"It is easier to build a strong child than to repair a broken man." - Frederick Douglass

President Bill Clinton in Hospital for Infection Is ‘on the Mend’

Courtesy of Matt Johnson (Flickr CC0)

Seventy-five-year-old President Bill Clinton is on the mend reports spokesperson after being treated for a non-COVID-related infection for the past two days. He was admitted to the University of California Irvine Medical Center on Tuesday.

A Clinton spokesperson, Angel Urena, said the former president is doing well and in good spirits. He is “incredibly thankful to doctors, nurses, and staff providing him with excellent care.”

Drs. Alpesh Amin and Lisa Bardack released a statement on Wednesday, Oct. 14, 2021, indicating Clinton remains hospitalized for continuous monitoring. His infection is being treated with IV antibiotics and fluids. They explained his white blood cell count is decreasing and is responding well to the antibiotics.

Courtesy of Coolcaesar (Wikimedia CC0)

Reportedly, Clinton initially presented with a urologic infection which “morphed into a broader one.” The hospital is in contact with the former president’s New York-based medical team and cardiologist, according to an unnamed source close to the family.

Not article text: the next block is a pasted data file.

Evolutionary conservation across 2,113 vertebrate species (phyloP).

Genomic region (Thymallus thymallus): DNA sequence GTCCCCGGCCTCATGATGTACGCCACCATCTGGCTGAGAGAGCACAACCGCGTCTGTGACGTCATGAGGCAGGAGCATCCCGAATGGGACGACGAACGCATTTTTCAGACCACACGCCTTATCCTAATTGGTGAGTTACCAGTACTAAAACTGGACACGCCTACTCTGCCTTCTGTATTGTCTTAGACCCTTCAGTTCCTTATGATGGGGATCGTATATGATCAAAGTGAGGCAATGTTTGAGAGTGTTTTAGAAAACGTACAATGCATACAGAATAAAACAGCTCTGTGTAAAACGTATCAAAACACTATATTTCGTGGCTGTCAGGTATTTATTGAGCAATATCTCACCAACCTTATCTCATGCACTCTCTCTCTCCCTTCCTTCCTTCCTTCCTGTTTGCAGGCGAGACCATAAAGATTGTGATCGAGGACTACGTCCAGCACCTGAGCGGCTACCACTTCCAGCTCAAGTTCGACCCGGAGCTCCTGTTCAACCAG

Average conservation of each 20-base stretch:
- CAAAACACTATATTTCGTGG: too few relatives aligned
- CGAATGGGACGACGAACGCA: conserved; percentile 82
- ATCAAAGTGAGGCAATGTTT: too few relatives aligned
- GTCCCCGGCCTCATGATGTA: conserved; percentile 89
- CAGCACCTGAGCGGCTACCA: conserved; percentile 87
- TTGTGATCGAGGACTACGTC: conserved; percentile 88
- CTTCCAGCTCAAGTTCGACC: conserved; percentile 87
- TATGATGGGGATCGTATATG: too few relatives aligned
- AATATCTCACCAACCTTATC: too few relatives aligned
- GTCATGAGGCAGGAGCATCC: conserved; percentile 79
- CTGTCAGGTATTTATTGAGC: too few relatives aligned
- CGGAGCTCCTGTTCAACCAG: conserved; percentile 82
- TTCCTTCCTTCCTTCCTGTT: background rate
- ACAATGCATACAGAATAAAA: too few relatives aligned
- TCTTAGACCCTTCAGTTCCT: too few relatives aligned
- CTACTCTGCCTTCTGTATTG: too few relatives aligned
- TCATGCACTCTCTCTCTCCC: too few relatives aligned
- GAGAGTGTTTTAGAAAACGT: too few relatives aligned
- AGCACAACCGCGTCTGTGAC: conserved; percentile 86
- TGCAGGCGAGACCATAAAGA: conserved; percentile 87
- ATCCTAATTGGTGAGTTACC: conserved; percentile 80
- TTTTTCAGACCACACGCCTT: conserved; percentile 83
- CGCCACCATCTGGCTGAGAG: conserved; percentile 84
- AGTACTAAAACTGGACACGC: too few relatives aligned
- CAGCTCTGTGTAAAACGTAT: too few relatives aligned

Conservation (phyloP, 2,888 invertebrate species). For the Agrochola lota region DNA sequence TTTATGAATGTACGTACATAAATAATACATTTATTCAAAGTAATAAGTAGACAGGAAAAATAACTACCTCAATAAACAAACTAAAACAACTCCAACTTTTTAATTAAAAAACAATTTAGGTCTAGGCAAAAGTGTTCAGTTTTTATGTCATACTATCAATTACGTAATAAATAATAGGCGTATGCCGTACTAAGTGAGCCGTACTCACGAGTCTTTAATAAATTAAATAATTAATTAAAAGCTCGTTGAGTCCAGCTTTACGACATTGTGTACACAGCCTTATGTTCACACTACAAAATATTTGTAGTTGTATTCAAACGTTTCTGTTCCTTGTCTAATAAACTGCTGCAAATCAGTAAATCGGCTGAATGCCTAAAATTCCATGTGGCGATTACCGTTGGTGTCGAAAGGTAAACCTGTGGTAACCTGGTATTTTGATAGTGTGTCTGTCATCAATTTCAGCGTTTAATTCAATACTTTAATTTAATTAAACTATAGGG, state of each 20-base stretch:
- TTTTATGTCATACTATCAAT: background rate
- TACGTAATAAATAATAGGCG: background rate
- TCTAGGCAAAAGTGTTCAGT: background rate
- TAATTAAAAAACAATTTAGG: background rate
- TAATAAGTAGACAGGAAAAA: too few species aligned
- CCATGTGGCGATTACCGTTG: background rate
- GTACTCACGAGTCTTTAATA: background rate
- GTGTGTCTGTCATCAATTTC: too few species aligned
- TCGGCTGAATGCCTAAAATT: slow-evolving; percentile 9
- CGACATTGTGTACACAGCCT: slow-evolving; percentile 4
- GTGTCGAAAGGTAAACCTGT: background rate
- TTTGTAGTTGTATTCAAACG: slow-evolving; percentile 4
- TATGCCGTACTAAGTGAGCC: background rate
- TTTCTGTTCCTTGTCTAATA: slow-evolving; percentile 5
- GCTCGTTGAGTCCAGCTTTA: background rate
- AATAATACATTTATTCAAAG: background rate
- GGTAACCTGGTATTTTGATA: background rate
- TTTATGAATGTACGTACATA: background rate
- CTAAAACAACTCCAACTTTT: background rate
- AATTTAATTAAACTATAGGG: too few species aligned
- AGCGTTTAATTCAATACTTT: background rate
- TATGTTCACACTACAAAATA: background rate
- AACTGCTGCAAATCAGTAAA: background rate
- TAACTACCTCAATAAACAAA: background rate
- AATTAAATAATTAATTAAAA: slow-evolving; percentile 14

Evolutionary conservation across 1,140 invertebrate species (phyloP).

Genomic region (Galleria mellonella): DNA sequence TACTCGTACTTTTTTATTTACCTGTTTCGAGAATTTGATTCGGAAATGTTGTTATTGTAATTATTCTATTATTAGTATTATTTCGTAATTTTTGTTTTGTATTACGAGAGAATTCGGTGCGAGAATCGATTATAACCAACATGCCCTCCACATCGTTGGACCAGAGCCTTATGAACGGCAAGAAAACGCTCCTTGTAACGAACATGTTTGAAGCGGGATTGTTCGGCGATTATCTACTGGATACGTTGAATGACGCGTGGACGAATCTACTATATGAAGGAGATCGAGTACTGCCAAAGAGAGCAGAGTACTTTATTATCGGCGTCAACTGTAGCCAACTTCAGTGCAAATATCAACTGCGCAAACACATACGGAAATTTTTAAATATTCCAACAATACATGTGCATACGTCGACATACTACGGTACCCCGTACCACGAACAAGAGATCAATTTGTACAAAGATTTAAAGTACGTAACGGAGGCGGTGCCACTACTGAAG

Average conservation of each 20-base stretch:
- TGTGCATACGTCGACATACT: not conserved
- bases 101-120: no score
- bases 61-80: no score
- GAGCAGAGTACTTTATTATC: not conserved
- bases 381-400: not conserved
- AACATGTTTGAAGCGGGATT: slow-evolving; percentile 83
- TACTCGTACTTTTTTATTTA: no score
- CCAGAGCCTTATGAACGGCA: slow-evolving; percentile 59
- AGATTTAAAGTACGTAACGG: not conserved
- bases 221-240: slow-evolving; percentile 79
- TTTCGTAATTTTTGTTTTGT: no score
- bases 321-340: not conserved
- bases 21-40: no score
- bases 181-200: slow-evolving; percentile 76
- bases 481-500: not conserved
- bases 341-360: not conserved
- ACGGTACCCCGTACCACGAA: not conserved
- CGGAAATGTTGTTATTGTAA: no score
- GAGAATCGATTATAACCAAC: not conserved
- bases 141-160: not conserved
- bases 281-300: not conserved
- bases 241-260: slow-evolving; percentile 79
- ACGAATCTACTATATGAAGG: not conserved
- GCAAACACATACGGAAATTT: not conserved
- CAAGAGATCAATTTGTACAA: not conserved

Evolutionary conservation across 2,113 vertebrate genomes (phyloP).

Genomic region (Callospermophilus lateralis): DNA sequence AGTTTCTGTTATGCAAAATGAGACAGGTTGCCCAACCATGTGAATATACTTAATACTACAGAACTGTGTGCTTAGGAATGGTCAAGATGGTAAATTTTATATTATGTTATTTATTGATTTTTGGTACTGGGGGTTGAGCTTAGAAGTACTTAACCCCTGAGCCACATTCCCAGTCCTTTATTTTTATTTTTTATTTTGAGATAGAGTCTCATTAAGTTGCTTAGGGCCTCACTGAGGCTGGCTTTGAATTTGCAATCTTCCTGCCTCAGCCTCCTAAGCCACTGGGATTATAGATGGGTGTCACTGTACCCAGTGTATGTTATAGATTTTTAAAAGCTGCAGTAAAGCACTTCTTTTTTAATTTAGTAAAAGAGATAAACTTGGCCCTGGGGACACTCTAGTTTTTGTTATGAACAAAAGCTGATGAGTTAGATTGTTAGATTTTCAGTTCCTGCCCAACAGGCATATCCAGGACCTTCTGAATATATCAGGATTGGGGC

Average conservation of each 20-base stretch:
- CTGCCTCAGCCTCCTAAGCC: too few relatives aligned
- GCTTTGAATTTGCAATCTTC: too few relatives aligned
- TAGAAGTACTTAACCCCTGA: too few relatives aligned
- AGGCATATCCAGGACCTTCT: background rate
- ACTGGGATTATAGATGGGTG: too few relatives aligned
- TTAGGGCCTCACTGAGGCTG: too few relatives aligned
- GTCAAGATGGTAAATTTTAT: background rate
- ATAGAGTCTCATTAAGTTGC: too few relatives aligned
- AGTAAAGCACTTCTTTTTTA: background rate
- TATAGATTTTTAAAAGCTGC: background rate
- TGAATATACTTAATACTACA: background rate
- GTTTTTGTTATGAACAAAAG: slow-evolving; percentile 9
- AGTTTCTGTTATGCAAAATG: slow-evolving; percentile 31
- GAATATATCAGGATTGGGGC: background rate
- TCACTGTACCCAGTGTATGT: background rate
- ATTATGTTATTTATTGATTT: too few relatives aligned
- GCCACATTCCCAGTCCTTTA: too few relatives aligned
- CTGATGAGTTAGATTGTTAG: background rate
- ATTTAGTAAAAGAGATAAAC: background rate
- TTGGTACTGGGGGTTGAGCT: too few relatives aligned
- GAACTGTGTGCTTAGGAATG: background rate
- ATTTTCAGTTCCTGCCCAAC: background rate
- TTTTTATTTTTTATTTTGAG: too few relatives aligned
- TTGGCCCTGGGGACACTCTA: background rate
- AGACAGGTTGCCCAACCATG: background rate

Infections are always a matter of concern, particularly in older adults. Since Clinton’s medical history includes cardiac problems, anything affecting his wellbeing is of utmost importance.

President Clinton underwent a quadruple bypass in 2004. The procedure at New York-Presbyterian Hospital rerouted his blood supply to circumvent four severely clogged arteries. In 2010, he returned to the hospital for a double stent insertion into a coronary artery.

Written by Cathy Milne-Ware


Reuters: Ex-President Bill Clinton recovering from infection in hospital, doctors say; by Dan Whitcomb and Brad Brooks
NBC News: Former President Bill Clinton hospitalized with non-Covid infection; by Dartunorro Clark and Monica Alba

Featured and Top Image Courtesy of Matt Johnson’s Flickr Page – Creative Commons License
Inset Image by Coolcaesar Courtesy of Wikimedia – Creative Commons License

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